Injuries are common in many sports, particularly contact and/or high intensity sports. Some of the more common sports injuries include soft tissue injuries (such as hamstring or groin strains), joint injuries (such as knee, shoulder, ankle and elbow injuries), bone injuries (such as stress fractures) and head injuries (such as concussion).1
Regardless of the type of injury, appropriate recovery is very important.2 Ultimately, returning to sport too early or after an inadequate recovery will likely result in further damage.1
Sports injuries vary significantly in type and severity, and physical recovery programs should be tailored to a person’s individual needs. There are some general aspects of physical recovery, however, that are relevant to all injuries.3
Immediately following the injury, the first stage of physical recovery generally involves an ‘unloading’ phase. The key aspect of this phase is to protect the injured body part from activities that could potentially impair the healing process. Soft tissue injuries, such as hamstring or groin strains, require utilisation of the RICER protocol: Rest, Ice, Compression, Elevation and Referral.3 Joint injuries, such as shoulder, knee, elbow or ankle injuries, will generally require injury-specific treatment that will often involve a period of immobilisation.4
The middle stages of physical recovery generally aim to restore normal physiology. This involves increasing the demands on the body part – for example, via stretching and strengthening exercises – after healing has occurred.3
The final stage, called the ‘functional training’ stage, is to undergo recovery training that mimics the specific demands of the sport. For professional athletes, this stage usually involves highly technical physical techniques that generally require supervision by a sports physiotherapist3.
The psychosocial well-being of anyone recovering from a sports injury should receive the necessary focus and attention from everybody involved in the recovery process. Evidence suggests that positive psychosocial responses to injury and recovery are associated with higher rates of returning to sport.5 Some key points that should be considered include:6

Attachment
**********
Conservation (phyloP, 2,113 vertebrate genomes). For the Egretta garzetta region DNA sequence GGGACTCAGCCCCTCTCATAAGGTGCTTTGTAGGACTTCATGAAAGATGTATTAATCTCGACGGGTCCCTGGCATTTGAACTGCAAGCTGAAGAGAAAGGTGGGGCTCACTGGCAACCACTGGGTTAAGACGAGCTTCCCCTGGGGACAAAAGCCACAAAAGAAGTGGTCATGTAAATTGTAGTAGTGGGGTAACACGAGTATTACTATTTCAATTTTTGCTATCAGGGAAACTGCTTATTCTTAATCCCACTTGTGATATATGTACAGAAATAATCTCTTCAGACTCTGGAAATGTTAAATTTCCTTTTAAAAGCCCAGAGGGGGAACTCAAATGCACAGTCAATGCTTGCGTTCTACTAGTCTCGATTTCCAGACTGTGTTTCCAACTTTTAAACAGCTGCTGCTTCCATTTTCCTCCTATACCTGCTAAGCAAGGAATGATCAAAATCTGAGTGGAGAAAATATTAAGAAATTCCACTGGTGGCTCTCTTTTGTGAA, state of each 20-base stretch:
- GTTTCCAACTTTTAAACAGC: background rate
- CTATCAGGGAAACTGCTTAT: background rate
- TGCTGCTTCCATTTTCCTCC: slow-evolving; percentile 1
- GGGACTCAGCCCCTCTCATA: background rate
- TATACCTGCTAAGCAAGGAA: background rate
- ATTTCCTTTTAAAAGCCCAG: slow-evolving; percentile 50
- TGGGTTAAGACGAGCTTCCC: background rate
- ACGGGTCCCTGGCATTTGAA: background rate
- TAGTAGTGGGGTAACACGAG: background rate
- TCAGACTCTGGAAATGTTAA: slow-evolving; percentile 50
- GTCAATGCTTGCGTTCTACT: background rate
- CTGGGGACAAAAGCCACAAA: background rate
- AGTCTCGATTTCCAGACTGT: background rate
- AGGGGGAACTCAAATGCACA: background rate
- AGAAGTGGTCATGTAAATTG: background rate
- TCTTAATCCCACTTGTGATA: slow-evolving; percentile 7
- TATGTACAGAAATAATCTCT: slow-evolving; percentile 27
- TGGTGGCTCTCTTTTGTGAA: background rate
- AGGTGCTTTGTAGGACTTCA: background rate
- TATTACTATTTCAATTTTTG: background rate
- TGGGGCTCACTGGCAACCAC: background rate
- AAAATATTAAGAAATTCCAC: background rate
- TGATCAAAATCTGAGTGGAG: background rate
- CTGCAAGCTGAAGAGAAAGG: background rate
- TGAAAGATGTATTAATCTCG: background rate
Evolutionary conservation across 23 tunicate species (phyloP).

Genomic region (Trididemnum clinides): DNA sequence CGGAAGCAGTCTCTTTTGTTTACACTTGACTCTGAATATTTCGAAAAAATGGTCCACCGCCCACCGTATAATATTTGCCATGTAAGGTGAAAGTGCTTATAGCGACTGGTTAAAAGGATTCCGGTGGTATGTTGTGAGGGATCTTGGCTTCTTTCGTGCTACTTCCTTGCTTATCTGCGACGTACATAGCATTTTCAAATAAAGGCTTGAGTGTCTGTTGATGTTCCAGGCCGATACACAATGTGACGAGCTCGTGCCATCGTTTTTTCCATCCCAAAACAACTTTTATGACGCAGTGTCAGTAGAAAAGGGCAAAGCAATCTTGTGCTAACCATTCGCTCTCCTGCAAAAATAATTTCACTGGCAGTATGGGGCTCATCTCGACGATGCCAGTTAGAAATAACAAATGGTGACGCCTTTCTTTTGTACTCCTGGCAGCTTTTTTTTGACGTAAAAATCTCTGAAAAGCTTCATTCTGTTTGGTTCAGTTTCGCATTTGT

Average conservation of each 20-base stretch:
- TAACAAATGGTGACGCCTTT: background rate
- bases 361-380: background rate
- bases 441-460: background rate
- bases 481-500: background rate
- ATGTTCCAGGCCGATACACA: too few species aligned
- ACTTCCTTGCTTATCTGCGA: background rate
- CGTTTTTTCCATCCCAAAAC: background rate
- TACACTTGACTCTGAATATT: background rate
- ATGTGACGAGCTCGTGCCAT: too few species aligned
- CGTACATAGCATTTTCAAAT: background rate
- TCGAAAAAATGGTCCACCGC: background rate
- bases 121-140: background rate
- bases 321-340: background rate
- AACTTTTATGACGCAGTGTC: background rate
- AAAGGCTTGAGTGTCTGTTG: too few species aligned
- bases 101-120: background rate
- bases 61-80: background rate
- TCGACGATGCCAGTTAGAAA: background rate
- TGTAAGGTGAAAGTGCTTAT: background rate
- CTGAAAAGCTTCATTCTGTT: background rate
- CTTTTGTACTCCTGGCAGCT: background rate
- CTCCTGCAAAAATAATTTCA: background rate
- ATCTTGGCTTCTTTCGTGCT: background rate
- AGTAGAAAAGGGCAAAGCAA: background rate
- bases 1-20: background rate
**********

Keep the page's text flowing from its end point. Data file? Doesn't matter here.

- Emotional responses to injury change over time. Players should have access to emotional and informational support throughout the recovery period. This support needs to be tailored to the players’ needs.
- Talking about the injury. Players should be encouraged to continually talk about and reflect on their injury and express their feelings in an open, non-judgemental environment.
- Frequent communication and interaction. Injured players want coaching staff and other players to regularly stay in touch.
- Task-orientated exercises. Keeping the athlete motivated by incorporating a variety of task-orientated exercises into recovery, can help promote willingness to adhere to the long-term program.
- Professional support. Players should have access to professional psychosocial support.
- Player education. Athletes should be educated about the psychosocial aspects of recovering from an injury, in order to help prepare the athlete to deal with potential emotional responses.
Sports physiotherapy, or sports injury physio, is a specialised field of physiotherapy that helps people deal with sports-related injuries and issues. Sports physiotherapists are specifically trained to facilitate athletes’ recovery programs in a holistic manner.7
Evidence suggests that early physiotherapy intervention after a sports injury has many benefits, including:8
- Achieving pain relief faster, through techniques such as joint mobility, massage and electrotherapy
- Improving scar tissue formation
- Returning to sport as quickly as possible
- Developing personalised exercise programs for the injured body part
- Improving performance and identifying any biomechanical faults that could be increasing the risk of injury.
A: Use HealthEngine to find and book your next Physiotherapist appointment. Click on the following locations to find a Physiotherapy clinic in your state or territory.
This article is for informational purposes only and should not be taken as medical advice. If in doubt, HealthEngine recommends consulting with a registered health practitioner.
Better Health Channel (online). Sports injuries [accessed 22 April 2019]. Available from: URL link
- Gatorade Sports Science Institute (online). Recovery techniques for athletes [accessed 22 April 2019]. Available from: URL link
- AFL (online). AFL community: Soft tissue injuries [accessed 22 April 2019]. Available from: URL link
- AFL (online). AFL community: Common upper limb sport injuries [accessed 23 April 2019]. Available from: URL link
- Ardern, C.L., Taylor, N.F., Feller, J.A. and Webster, K.E., 2013. A systematic review of the psychological factors associated with returning to sport following injury. Br J Sports Med, 47(17), pp.1120-1126. Available from: URL link
- AFL (online). AFL community: The Psychosocial reactions to injury [accessed 23 April 2019]. Available from: URL link
- Physio Works (online). What is Sports Physiotherapy? [accessed 24 April 2019]. Available from: URL link
- Physio Works (online). Sports Injury? What to do? When? [accessed 24 April 2019]. Available from: URL link